JD.com Helps Amazon's Biggest Japanese Rival Launch Drone Deliveries

The Chinese e-commerce giant brings its futuristic logistics devices to Japan.

Leo Sun
Leo Sun
Feb 23, 2019 at 11:00AM
Technology and Telecom

JD.com (NASDAQ:JD), China's largest direct retailer, recently partnered with Japanese e-commerce giant Rakuten (NASDAQOTH:RKUNY) to launch an unmanned delivery service in Japan. The service will use JD's autonomous delivery vehicles and drones, which are already operating in China, to help Rakuten cut costs for "last mile" deliveries between transportation hubs and final destinations.

JD's unmanned ground vehicle, which has a top speed of 9 miles per hour, is only about 5 feet tall and less than 6 feet long. Its drone, which can travel up to 10 miles, is less than 2 feet high and weighs about 11 pounds.

JD's delivery vehicles in a parking garage.

JD's delivery vehicles. Image source: JD.

Rakuten has been testing short-distance drone deliveries since 2016, and unmanned ground deliveries since last year. The Japanese government relaxed rules on unmanned drone deliveries last September, and started allowing flights to continue beyond the sight of an operator. This opens the door for longer-distance commercial drone deliveries, which could significantly reduce the need for human couriers.

The team-up could be a win-win deal for JD and Rakuten. It could also give the latter an edge against Amazon.com (NASDAQ:AMZN), which holds a slim lead over Rakuten in Japan's e-commerce market. Amazon has been testing out its Prime Air drone deliveries since 2016, but it hasn't disclosed any detailed plans for the Japanese market yet.

Why this deal could help JD and Rakuten

JD faced three major headwinds over the past year: decelerating sales growth, which was caused by softer demand for big-ticket electronics and appliances; slower growth in active customers; and contracting operating margins, caused by the expansion of its e-commerce ecosystem and first-party logistics network.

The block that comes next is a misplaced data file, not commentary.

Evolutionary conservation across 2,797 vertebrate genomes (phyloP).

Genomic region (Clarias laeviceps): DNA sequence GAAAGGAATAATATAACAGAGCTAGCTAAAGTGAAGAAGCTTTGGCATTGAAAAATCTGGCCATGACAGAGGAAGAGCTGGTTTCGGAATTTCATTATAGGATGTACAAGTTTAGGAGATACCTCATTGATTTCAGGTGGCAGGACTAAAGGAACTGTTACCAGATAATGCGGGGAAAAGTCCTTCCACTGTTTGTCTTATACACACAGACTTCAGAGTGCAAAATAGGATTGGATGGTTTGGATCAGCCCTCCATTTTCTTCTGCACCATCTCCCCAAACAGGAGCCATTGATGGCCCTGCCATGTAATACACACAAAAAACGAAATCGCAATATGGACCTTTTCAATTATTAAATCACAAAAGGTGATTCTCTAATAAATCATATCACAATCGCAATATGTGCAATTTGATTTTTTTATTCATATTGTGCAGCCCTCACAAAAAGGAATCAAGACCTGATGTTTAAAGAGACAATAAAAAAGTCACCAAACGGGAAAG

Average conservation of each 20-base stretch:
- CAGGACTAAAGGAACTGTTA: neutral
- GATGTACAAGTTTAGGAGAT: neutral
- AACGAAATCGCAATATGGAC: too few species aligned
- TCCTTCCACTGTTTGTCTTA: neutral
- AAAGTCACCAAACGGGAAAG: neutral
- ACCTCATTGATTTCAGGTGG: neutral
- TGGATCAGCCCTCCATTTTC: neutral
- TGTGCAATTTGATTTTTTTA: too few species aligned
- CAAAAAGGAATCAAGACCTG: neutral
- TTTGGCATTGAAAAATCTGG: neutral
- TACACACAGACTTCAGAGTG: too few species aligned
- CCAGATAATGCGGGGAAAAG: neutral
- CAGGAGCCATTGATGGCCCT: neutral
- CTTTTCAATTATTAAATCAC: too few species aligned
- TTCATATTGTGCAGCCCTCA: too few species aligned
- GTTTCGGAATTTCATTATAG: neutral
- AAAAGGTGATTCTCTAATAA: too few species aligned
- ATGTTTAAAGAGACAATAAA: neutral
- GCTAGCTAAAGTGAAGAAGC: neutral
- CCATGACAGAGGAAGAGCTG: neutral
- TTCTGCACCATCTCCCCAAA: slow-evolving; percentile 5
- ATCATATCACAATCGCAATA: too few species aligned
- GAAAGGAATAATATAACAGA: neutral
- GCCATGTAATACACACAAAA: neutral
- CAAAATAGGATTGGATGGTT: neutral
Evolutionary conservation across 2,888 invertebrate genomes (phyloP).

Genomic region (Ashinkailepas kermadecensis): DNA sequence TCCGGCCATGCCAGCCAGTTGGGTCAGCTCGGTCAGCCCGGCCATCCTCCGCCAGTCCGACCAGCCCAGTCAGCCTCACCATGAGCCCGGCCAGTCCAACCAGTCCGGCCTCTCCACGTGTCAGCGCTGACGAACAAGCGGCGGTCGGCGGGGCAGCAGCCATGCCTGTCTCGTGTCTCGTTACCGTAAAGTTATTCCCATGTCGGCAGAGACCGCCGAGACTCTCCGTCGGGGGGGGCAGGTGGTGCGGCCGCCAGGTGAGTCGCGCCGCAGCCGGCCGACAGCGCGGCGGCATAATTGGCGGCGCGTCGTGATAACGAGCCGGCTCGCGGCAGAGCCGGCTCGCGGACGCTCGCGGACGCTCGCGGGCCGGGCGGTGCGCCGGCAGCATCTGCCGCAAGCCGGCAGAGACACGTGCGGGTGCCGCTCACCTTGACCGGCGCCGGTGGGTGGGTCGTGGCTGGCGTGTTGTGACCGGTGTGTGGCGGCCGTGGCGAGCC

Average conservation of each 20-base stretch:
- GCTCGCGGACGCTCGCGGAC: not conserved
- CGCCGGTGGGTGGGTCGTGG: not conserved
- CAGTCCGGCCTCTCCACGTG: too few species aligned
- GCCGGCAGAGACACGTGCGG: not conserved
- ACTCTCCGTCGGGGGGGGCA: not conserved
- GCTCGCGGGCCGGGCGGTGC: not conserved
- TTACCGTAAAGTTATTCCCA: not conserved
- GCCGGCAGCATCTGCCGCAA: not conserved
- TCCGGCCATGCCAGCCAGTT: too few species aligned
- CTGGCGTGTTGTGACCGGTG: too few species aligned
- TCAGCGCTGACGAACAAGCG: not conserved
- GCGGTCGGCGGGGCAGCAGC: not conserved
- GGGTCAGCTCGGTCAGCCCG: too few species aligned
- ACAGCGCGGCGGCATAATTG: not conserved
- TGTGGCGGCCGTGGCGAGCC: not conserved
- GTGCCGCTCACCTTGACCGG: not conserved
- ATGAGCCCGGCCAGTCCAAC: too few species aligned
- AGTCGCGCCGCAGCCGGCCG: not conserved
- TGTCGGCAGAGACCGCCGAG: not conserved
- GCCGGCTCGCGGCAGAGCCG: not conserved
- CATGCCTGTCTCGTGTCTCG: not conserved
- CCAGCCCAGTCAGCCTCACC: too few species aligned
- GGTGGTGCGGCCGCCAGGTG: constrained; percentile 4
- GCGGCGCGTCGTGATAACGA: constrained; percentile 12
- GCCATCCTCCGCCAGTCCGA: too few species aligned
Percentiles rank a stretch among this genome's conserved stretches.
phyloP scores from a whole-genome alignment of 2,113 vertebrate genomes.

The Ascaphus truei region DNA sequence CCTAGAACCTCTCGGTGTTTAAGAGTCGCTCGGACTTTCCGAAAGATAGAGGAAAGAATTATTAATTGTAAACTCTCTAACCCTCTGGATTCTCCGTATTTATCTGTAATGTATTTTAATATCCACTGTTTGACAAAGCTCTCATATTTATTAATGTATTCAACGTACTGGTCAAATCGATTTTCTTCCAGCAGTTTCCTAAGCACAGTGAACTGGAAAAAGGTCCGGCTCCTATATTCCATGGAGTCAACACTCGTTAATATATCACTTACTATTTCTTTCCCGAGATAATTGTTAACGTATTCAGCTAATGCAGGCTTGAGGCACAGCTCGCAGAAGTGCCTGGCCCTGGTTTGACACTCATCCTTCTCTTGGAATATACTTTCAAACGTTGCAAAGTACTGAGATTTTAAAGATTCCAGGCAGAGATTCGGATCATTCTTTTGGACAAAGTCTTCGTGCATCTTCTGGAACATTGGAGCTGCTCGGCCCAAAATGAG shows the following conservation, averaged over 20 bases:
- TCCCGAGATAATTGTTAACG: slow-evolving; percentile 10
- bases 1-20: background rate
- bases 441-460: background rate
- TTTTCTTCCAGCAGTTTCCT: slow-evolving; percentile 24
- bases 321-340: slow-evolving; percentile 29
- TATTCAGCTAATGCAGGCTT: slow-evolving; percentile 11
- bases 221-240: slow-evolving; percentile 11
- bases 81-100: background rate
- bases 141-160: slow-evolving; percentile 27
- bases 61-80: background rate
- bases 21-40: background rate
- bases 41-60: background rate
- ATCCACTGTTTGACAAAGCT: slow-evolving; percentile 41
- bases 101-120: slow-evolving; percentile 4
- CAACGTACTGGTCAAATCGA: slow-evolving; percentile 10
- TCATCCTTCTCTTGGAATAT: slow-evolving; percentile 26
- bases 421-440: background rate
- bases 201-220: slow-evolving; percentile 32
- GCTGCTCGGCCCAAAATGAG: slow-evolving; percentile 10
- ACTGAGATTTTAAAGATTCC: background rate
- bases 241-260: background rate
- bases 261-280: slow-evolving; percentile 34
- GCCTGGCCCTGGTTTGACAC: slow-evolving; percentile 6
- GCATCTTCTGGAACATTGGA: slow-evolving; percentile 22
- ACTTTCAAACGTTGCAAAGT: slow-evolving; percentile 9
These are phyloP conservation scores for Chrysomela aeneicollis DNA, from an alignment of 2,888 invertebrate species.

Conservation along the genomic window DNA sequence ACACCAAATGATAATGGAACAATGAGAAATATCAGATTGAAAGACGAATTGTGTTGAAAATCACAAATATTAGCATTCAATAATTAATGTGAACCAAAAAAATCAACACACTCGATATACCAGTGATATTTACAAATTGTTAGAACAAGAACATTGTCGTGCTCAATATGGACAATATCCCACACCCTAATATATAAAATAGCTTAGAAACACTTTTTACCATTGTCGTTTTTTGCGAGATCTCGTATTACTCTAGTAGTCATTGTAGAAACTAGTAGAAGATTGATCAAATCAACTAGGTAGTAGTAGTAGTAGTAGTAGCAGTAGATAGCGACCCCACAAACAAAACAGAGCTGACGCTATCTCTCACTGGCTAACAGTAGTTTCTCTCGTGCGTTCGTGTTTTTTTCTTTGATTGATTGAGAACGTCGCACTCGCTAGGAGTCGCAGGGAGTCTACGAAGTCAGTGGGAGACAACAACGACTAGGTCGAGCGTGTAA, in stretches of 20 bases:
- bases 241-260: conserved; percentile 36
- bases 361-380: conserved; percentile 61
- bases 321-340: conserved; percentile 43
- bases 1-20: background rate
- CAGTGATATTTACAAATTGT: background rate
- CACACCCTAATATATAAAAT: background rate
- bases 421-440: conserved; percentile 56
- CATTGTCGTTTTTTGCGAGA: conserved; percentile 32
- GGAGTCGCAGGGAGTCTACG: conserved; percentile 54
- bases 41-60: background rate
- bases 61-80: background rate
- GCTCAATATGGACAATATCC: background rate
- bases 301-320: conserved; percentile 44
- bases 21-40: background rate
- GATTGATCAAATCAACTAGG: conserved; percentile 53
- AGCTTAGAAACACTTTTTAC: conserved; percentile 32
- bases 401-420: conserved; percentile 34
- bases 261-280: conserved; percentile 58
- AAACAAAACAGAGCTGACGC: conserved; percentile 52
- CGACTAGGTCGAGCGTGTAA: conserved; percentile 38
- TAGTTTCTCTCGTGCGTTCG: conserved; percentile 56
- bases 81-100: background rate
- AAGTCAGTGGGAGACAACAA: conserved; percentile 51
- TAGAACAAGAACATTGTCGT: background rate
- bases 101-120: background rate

The bears think that JD's capital-intensive business model is unsustainable. But the bulls believe that those investments -- particularly in autonomous warehouse robots, delivery vehicles, and drones -- will pay off and boost its operating margins over the long term.

JD also recently started offering its logistics services to other companies, which could eventually diversify its top line away from its core JD Mall business. Offering its vehicle and drone services to Rakuten complements that strategy.

One of Rakuten's top priorities is to expand the coverage area of its 24-hour Rakuten Express (Rakubin) service, which delivers products in as little as 20 minutes. Between Nov. 2017 and Feb. 2019, Rakuten expanded that service's coverage area from 2% to 19% of Japan. JD's vehicles and drones could help Rakuten quickly expand that reach.

A JD delivery drone in flight.

A JD delivery drone. Image source: JD.

Rakuten's revenue rose 17% annually in 2018, but its non-GAAP operating income fell 4%. Its domestic e-commerce business posted an 18% drop in operating profits, indicating that it was waging a costly war against Amazon Japan. Therefore, the use of autonomous vehicles and drones could significantly cut its costs over the long term and help it stay a few steps ahead of Amazon.

Should Amazon be concerned?

Amazon's revenue from Japan, its fourth largest market, rose 16% in 2018 and accounted for 5% of its top line. Amazon surpassed Rakuten over the past decade, and it reinforced that lead with Amazon Prime, its expanding slate of Japanese content for Prime Video, and Echo devices.

Amazon doesn't disclose its operating profits in Japan separately, but its international segment posted an operating loss of $2.1 billion in 2018 -- compared to an operating loss of $3.1 billion in 2017. This indicates that Amazon isn't shy about taking losses to expand its reach into high-growth overseas markets; costly next-gen logistics solutions like drones, vehicles, and autonomous robots could boost those expenses.

However, Amazon has a core strength that JD and Rakuten lack: Amazon Web Services (AWS), the biggest cloud infrastructure platform in the world. AWS is a high-margin business and generated $7.3 billion in operating profits (59% of Amazon's total operating income) in 2018.

The growth of that business enables Amazon to pursue lower-margin and loss-leading strategies in markets like Japan. So JD and Rakuten might gain a head start in the next-gen logistics market, but Amazon won't hesitate to follow that lead with Prime Air.

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The bottom line

JD and Rakuten's partnership is mutually beneficial, but it probably won't give Rakuten a meaningful advantage against Amazon. JD could benefit more from the deal, since it's a big vote of confidence for JD Logistics as a stand-alone business, but it won't boost its sales anytime soon.